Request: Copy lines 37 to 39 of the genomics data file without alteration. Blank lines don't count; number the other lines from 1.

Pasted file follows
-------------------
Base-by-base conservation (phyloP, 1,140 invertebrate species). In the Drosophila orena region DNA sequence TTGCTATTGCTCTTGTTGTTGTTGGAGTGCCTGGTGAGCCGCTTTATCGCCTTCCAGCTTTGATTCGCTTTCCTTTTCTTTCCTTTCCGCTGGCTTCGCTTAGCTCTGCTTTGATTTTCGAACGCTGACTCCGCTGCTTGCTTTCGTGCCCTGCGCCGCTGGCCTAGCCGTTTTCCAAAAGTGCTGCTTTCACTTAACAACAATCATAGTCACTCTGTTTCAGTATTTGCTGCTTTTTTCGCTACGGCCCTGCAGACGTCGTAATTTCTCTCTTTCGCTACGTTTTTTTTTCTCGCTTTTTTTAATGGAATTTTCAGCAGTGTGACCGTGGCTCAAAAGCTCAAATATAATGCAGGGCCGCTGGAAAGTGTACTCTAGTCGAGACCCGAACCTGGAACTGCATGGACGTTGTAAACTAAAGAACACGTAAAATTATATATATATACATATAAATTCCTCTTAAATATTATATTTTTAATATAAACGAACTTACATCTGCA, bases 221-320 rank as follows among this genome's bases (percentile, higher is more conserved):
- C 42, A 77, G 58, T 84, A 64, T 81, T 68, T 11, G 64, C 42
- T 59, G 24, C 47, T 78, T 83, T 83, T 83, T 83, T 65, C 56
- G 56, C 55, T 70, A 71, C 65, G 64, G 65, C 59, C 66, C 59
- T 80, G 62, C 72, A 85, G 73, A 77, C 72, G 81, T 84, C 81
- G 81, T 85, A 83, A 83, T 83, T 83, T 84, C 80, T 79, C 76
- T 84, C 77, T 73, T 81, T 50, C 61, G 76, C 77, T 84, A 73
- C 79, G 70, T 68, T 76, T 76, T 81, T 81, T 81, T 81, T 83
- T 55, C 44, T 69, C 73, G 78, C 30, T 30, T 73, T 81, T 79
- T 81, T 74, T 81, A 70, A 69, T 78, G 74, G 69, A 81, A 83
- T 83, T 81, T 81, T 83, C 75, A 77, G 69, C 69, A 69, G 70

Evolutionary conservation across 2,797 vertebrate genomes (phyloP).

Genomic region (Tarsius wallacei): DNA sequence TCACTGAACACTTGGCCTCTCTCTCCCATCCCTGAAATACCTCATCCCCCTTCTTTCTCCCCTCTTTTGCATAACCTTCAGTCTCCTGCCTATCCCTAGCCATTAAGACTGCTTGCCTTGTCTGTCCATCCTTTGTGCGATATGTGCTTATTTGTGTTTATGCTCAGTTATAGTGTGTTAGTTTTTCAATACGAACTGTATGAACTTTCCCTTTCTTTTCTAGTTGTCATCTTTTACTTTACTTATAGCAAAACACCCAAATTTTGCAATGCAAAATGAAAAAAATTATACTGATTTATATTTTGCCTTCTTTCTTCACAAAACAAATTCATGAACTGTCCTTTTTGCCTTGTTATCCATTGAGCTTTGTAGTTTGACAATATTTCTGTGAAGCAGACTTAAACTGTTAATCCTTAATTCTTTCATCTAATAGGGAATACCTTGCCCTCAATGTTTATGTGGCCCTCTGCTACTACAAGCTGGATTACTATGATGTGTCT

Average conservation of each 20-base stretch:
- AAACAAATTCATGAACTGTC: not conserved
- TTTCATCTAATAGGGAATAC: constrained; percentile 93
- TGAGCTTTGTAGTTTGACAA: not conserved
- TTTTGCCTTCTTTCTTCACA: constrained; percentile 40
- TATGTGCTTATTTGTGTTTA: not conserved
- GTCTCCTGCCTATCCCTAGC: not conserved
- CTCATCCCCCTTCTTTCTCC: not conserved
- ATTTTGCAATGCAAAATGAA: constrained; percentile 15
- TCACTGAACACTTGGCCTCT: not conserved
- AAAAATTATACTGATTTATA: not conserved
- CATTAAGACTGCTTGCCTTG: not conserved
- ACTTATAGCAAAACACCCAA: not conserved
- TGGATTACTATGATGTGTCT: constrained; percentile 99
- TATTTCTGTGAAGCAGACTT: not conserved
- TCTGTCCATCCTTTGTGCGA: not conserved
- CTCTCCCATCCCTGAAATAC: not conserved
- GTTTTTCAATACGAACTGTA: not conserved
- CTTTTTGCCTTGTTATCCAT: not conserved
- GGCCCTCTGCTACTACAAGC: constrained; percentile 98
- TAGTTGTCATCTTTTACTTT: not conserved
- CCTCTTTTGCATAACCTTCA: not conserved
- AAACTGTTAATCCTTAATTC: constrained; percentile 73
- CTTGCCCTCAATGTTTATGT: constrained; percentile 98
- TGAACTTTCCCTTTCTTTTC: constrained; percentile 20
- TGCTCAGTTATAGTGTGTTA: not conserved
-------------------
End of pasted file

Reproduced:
- CTTGCCCTCAATGTTTATGT: constrained; percentile 98
- TGAACTTTCCCTTTCTTTTC: constrained; percentile 20
- TGCTCAGTTATAGTGTGTTA: not conserved